“When she talked about foreign policy, it just came so natural to her, she knew so much about it and I said that’s somebody who would make a great leader,” Biafore said. She added that she liked Sanders, and likes the things he has to say, but “he’s got the ideas, but he doesn’t have the plan to pay for them or see them through.”
Democratic Party Vice-Chairman Chris Regan
The lone Sanders supporter among West Virginia’s super delegates, Regan announced his endorsement in January, the day before Clinton’s campaign announced the endorsement of four other West Virginia super delegates.
“The concerns of middle-class families, including health care, tuition and a rising wage for honest work must be our focus in 2016, not just here in West Virginia, but across the country,” Regan said in a prepared statement in January. “We cannot afford leadership corrupted by corporate money any longer. I endorse Bernie Sanders’ message, his values and his unparalleled commitment to taking our country back from the billionaire class.”
While Clinton’s remarks about coal have drawn fire, Sanders is more forceful in his calls to move away from fossil fuels and has called for a ban on natural gas fracking.
“Forty and 50 years ago, at the absolute height of coal employment in West Virginia, President Johnson and President Kennedy visited our state and found crushing poverty,” Regan said during a Sanders campaign conference call last week. “So it has not been the solution and it is not going to be the solution. We need a new economy here in West Virginia and Sen. Sanders is pointing the way towards it.”
Secretary of State Natalie Tennant
Tennant is a super delegate by virtue of her role as chairwoman of the Democratic Association of Secretaries of State, and the Clinton campaign announced her support in January. She was a delegate (not a super delegate) for Clinton in 2008, before Clinton released her delegates to then-Sen. Barack Obama.
She said she would be casting her super delegate vote for Clinton this year, barring the extraordinarily unlikely event of Clinton, who has a large lead in pledged delegates, releasing her delegates to Sanders.
She cited the likely general election match-up as a reason for supporting Clinton.
“I can’t allow my daughter to see or to believe that it’s OK to treat women and say things about women the way Donald Trump has said things about women,” Tennant said Wednesday. “I think for a lot of people who will start looking at this after the primary election, it will come down to that.”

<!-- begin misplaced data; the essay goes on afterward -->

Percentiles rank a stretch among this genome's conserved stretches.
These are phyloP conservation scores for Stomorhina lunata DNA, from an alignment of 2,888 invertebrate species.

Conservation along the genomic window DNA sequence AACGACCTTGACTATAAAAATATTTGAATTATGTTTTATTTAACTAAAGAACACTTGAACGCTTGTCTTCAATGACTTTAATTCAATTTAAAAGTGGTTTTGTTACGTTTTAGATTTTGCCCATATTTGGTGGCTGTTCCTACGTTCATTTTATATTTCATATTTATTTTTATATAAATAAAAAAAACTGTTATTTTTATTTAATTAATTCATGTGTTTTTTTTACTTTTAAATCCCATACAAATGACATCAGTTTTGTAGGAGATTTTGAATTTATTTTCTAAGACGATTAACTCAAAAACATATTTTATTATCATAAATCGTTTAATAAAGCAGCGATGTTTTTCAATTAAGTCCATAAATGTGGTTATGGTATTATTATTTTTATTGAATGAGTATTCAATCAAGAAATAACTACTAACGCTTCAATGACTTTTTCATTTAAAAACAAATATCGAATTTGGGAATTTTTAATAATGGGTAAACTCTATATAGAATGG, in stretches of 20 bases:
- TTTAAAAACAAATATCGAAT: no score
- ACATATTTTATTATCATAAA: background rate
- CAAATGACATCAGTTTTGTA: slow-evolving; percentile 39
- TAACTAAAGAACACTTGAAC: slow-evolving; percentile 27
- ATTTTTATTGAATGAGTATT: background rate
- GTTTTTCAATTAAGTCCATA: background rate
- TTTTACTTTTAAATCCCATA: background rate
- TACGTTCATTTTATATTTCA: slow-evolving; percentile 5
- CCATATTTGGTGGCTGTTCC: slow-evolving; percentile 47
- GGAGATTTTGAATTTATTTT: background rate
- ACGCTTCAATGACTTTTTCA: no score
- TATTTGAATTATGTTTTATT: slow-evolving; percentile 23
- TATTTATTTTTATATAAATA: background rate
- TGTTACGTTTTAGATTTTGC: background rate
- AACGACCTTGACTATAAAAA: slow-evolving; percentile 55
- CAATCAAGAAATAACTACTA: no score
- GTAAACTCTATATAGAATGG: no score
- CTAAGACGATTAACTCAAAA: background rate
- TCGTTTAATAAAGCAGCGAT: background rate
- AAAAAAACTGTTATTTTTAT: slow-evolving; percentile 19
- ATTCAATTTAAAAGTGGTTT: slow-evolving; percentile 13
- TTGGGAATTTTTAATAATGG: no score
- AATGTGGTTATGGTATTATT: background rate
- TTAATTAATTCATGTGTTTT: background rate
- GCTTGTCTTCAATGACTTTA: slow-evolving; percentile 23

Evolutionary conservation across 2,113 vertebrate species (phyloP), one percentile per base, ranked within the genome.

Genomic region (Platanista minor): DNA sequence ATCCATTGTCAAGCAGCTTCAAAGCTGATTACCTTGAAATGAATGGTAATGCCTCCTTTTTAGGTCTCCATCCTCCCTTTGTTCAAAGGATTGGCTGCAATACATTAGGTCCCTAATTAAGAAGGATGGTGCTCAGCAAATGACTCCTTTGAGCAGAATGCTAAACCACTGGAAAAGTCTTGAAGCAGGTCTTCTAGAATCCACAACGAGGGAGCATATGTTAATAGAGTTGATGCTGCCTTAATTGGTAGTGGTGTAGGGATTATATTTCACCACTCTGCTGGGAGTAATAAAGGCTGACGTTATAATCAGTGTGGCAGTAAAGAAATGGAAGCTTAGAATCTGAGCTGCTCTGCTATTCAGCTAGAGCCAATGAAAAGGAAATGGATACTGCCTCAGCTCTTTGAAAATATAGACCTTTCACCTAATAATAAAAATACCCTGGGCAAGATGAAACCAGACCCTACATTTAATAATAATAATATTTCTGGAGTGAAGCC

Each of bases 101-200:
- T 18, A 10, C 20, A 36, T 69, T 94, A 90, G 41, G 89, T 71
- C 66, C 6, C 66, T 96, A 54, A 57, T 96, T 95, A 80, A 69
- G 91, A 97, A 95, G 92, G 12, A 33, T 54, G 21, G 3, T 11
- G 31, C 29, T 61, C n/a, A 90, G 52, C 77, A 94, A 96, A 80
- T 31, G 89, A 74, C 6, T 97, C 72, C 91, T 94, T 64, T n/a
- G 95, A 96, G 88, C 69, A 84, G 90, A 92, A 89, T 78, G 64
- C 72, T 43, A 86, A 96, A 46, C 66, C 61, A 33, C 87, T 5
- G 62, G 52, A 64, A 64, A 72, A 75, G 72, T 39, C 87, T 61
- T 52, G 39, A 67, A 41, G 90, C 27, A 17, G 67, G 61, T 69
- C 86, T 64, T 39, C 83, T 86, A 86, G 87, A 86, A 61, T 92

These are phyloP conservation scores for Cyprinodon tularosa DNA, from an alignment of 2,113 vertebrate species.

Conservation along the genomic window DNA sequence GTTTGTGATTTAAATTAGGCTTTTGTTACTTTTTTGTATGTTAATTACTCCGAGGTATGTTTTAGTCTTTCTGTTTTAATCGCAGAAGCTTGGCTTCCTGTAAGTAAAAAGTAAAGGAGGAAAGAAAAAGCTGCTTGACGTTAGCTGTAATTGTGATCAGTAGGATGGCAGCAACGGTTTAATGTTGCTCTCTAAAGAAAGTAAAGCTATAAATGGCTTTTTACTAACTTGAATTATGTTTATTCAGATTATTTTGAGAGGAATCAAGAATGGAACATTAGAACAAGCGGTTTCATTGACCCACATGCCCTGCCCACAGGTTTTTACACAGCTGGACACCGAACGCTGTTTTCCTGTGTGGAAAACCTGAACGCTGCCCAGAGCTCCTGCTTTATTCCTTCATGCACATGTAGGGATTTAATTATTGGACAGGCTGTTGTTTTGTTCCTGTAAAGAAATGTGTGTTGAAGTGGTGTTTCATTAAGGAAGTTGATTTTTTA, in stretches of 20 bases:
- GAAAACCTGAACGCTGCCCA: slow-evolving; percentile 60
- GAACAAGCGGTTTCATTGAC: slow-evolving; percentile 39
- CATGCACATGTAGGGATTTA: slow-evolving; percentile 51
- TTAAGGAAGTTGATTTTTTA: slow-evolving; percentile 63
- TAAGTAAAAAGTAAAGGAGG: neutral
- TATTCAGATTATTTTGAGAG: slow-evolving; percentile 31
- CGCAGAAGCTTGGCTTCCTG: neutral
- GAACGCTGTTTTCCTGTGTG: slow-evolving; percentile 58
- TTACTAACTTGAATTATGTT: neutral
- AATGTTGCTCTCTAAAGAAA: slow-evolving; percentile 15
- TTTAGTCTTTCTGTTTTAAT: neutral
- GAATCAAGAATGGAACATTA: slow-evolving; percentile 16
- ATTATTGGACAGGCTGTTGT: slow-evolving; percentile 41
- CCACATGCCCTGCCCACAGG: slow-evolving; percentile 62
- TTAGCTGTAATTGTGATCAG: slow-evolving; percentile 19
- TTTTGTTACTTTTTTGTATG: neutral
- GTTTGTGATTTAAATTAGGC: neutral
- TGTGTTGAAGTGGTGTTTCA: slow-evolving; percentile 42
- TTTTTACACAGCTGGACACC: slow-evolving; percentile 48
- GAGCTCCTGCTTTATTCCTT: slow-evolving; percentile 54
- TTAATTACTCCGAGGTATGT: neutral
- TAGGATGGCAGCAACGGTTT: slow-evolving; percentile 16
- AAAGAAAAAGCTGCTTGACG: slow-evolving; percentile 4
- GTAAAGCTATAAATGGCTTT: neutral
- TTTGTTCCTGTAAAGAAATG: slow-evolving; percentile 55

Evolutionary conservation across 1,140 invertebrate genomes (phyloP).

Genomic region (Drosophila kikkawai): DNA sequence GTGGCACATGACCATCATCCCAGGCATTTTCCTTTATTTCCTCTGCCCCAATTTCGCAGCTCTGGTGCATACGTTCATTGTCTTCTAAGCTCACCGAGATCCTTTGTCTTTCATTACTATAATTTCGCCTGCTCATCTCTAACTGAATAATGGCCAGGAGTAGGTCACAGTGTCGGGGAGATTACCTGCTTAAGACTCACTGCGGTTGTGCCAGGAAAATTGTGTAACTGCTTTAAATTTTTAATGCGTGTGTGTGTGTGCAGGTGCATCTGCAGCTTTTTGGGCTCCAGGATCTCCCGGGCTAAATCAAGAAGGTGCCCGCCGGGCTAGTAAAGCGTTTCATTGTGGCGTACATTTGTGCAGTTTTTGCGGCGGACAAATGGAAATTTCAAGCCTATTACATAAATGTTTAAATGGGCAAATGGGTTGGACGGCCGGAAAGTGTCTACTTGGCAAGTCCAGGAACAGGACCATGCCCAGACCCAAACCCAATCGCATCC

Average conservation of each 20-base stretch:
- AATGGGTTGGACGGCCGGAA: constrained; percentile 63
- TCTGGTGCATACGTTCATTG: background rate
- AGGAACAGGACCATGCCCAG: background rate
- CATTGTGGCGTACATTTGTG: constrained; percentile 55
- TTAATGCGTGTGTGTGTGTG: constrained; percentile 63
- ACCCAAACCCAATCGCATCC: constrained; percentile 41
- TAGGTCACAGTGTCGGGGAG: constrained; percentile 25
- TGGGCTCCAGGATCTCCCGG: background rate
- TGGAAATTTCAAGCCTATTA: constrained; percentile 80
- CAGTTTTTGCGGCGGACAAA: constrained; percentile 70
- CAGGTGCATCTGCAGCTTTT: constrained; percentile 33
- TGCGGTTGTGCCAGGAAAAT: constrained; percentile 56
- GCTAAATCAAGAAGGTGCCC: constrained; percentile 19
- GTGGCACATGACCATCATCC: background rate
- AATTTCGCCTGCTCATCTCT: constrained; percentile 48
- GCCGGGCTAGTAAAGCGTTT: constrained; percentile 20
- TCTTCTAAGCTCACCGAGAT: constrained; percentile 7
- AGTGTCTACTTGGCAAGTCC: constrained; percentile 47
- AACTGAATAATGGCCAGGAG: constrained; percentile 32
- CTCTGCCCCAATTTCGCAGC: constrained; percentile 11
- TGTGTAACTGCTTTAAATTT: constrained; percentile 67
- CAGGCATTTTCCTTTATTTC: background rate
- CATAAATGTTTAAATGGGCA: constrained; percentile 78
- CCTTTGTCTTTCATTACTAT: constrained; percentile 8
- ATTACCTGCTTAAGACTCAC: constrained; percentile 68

Treasurer John Perdue
Like Tennant, Perdue is a super delegate not specifically because of his elected office, but because of his roll with the National Association of State Treasurers.
The Clinton campaign also announced Perdue’s support in January.
“While I was upset and disappointed with Secretary Clinton’s recent comments regarding coal, I still believe she will work to protect the health care and pensions of our coal miners,” Perdue said in a prepared statement last week. “I grew up in coal country and have always fought for our hardworking people. I plan to hold Secretary Clinton and her husband to their word that they will work to create jobs and sustain our economy in the southern coalfields. Based on the current field of candidates, she is the most qualified person for the Democratic nomination.”
Maroney has been a member of the Democratic National Committee since 2005 and is a past chairman of the state Democratic Party.
He supported Clinton as a super delegate in 2008 and will again this year, regardless of the results of Tuesday’s primary, he said.
“I think that she is the most qualified person to be president of the United States, she has both the domestic and the international experience that would be best for West Virginia, best for the United States and best for the world,” Maroney said.
Harris, chairwoman of the Kanawha County Democratic Executive Committee and a member of the Democratic National Committee, did not respond to repeated requests for comment. Her union, the Communications Workers of America, endorsed Sanders in December. Harris attended Clinton’s campaign event at the University of Charleston (which was by invitation only) on Tuesday.